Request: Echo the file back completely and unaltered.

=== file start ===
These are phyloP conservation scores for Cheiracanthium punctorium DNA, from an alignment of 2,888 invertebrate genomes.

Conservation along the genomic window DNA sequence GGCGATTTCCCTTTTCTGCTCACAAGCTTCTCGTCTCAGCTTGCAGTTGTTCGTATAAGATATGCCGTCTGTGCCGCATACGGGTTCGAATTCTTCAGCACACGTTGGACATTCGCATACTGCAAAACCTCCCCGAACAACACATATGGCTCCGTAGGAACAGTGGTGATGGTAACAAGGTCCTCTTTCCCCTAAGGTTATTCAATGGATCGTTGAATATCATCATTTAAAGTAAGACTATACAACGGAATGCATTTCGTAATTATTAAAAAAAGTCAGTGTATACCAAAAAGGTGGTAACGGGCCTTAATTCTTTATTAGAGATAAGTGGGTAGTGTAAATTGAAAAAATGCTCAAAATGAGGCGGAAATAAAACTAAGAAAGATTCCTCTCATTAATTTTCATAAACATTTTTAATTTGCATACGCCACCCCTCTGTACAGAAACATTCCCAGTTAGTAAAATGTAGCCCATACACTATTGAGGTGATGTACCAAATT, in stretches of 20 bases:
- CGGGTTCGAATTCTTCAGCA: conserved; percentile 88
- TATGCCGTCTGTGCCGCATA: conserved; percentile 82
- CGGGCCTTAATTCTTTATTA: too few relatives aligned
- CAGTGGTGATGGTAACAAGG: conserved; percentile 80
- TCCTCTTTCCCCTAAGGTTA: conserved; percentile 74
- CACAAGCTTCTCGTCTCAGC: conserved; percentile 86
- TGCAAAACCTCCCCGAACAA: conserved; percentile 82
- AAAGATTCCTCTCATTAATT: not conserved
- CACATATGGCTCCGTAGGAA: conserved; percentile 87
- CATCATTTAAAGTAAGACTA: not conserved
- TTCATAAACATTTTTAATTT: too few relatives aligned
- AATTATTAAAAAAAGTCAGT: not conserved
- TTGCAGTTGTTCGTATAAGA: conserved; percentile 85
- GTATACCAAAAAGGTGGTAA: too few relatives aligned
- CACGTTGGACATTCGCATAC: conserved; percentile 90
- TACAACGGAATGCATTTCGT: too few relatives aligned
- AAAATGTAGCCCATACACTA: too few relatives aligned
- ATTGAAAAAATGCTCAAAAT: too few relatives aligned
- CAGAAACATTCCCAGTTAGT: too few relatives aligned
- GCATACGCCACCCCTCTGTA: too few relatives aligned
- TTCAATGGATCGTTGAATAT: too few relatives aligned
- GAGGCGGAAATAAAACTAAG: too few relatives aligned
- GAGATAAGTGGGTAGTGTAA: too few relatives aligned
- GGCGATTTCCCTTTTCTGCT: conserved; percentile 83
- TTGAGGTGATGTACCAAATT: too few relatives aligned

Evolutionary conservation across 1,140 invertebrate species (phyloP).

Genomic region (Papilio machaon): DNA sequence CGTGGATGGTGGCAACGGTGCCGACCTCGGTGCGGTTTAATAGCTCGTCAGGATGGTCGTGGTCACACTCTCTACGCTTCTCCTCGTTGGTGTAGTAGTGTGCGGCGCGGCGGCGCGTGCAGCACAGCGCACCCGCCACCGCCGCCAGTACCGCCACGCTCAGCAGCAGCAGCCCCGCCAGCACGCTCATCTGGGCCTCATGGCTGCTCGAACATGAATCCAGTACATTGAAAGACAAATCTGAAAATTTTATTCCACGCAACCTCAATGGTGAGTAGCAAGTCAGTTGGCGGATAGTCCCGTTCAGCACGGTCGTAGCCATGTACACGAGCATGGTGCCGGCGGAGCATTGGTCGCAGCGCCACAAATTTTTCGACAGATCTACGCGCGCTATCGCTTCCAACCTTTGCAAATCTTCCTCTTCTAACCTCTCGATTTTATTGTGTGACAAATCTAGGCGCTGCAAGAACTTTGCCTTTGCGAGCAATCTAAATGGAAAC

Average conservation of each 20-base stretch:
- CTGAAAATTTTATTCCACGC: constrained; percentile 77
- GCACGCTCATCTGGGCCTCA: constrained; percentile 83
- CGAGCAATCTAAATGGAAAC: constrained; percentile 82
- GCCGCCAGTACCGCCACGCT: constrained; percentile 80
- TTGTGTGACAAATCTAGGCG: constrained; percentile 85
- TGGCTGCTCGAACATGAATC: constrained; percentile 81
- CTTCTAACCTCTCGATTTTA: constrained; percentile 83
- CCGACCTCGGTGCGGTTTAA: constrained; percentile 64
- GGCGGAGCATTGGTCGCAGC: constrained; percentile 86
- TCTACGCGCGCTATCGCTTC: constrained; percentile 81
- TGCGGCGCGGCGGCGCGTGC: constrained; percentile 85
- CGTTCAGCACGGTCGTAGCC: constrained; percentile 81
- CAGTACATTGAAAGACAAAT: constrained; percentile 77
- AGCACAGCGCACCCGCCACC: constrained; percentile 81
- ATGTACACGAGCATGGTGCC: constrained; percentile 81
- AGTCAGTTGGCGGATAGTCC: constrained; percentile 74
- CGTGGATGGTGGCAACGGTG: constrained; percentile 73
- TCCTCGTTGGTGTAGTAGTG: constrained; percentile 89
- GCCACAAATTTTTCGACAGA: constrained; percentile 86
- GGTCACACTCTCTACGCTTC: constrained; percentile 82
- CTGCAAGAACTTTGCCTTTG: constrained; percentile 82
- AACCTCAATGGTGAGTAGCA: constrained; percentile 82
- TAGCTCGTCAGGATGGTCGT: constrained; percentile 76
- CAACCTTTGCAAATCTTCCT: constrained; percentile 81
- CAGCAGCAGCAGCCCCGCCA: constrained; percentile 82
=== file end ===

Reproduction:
These are phyloP conservation scores for Cheiracanthium punctorium DNA, from an alignment of 2,888 invertebrate genomes.

Conservation along the genomic window DNA sequence GGCGATTTCCCTTTTCTGCTCACAAGCTTCTCGTCTCAGCTTGCAGTTGTTCGTATAAGATATGCCGTCTGTGCCGCATACGGGTTCGAATTCTTCAGCACACGTTGGACATTCGCATACTGCAAAACCTCCCCGAACAACACATATGGCTCCGTAGGAACAGTGGTGATGGTAACAAGGTCCTCTTTCCCCTAAGGTTATTCAATGGATCGTTGAATATCATCATTTAAAGTAAGACTATACAACGGAATGCATTTCGTAATTATTAAAAAAAGTCAGTGTATACCAAAAAGGTGGTAACGGGCCTTAATTCTTTATTAGAGATAAGTGGGTAGTGTAAATTGAAAAAATGCTCAAAATGAGGCGGAAATAAAACTAAGAAAGATTCCTCTCATTAATTTTCATAAACATTTTTAATTTGCATACGCCACCCCTCTGTACAGAAACATTCCCAGTTAGTAAAATGTAGCCCATACACTATTGAGGTGATGTACCAAATT, in stretches of 20 bases:
- CGGGTTCGAATTCTTCAGCA: conserved; percentile 88
- TATGCCGTCTGTGCCGCATA: conserved; percentile 82
- CGGGCCTTAATTCTTTATTA: too few relatives aligned
- CAGTGGTGATGGTAACAAGG: conserved; percentile 80
- TCCTCTTTCCCCTAAGGTTA: conserved; percentile 74
- CACAAGCTTCTCGTCTCAGC: conserved; percentile 86
- TGCAAAACCTCCCCGAACAA: conserved; percentile 82
- AAAGATTCCTCTCATTAATT: not conserved
- CACATATGGCTCCGTAGGAA: conserved; percentile 87
- CATCATTTAAAGTAAGACTA: not conserved
- TTCATAAACATTTTTAATTT: too few relatives aligned
- AATTATTAAAAAAAGTCAGT: not conserved
- TTGCAGTTGTTCGTATAAGA: conserved; percentile 85
- GTATACCAAAAAGGTGGTAA: too few relatives aligned
- CACGTTGGACATTCGCATAC: conserved; percentile 90
- TACAACGGAATGCATTTCGT: too few relatives aligned
- AAAATGTAGCCCATACACTA: too few relatives aligned
- ATTGAAAAAATGCTCAAAAT: too few relatives aligned
- CAGAAACATTCCCAGTTAGT: too few relatives aligned
- GCATACGCCACCCCTCTGTA: too few relatives aligned
- TTCAATGGATCGTTGAATAT: too few relatives aligned
- GAGGCGGAAATAAAACTAAG: too few relatives aligned
- GAGATAAGTGGGTAGTGTAA: too few relatives aligned
- GGCGATTTCCCTTTTCTGCT: conserved; percentile 83
- TTGAGGTGATGTACCAAATT: too few relatives aligned

Evolutionary conservation across 1,140 invertebrate species (phyloP).

Genomic region (Papilio machaon): DNA sequence CGTGGATGGTGGCAACGGTGCCGACCTCGGTGCGGTTTAATAGCTCGTCAGGATGGTCGTGGTCACACTCTCTACGCTTCTCCTCGTTGGTGTAGTAGTGTGCGGCGCGGCGGCGCGTGCAGCACAGCGCACCCGCCACCGCCGCCAGTACCGCCACGCTCAGCAGCAGCAGCCCCGCCAGCACGCTCATCTGGGCCTCATGGCTGCTCGAACATGAATCCAGTACATTGAAAGACAAATCTGAAAATTTTATTCCACGCAACCTCAATGGTGAGTAGCAAGTCAGTTGGCGGATAGTCCCGTTCAGCACGGTCGTAGCCATGTACACGAGCATGGTGCCGGCGGAGCATTGGTCGCAGCGCCACAAATTTTTCGACAGATCTACGCGCGCTATCGCTTCCAACCTTTGCAAATCTTCCTCTTCTAACCTCTCGATTTTATTGTGTGACAAATCTAGGCGCTGCAAGAACTTTGCCTTTGCGAGCAATCTAAATGGAAAC

Average conservation of each 20-base stretch:
- CTGAAAATTTTATTCCACGC: constrained; percentile 77
- GCACGCTCATCTGGGCCTCA: constrained; percentile 83
- CGAGCAATCTAAATGGAAAC: constrained; percentile 82
- GCCGCCAGTACCGCCACGCT: constrained; percentile 80
- TTGTGTGACAAATCTAGGCG: constrained; percentile 85
- TGGCTGCTCGAACATGAATC: constrained; percentile 81
- CTTCTAACCTCTCGATTTTA: constrained; percentile 83
- CCGACCTCGGTGCGGTTTAA: constrained; percentile 64
- GGCGGAGCATTGGTCGCAGC: constrained; percentile 86
- TCTACGCGCGCTATCGCTTC: constrained; percentile 81
- TGCGGCGCGGCGGCGCGTGC: constrained; percentile 85
- CGTTCAGCACGGTCGTAGCC: constrained; percentile 81
- CAGTACATTGAAAGACAAAT: constrained; percentile 77
- AGCACAGCGCACCCGCCACC: constrained; percentile 81
- ATGTACACGAGCATGGTGCC: constrained; percentile 81
- AGTCAGTTGGCGGATAGTCC: constrained; percentile 74
- CGTGGATGGTGGCAACGGTG: constrained; percentile 73
- TCCTCGTTGGTGTAGTAGTG: constrained; percentile 89
- GCCACAAATTTTTCGACAGA: constrained; percentile 86
- GGTCACACTCTCTACGCTTC: constrained; percentile 82
- CTGCAAGAACTTTGCCTTTG: constrained; percentile 82
- AACCTCAATGGTGAGTAGCA: constrained; percentile 82
- TAGCTCGTCAGGATGGTCGT: constrained; percentile 76
- CAACCTTTGCAAATCTTCCT: constrained; percentile 81
- CAGCAGCAGCAGCCCCGCCA: constrained; percentile 82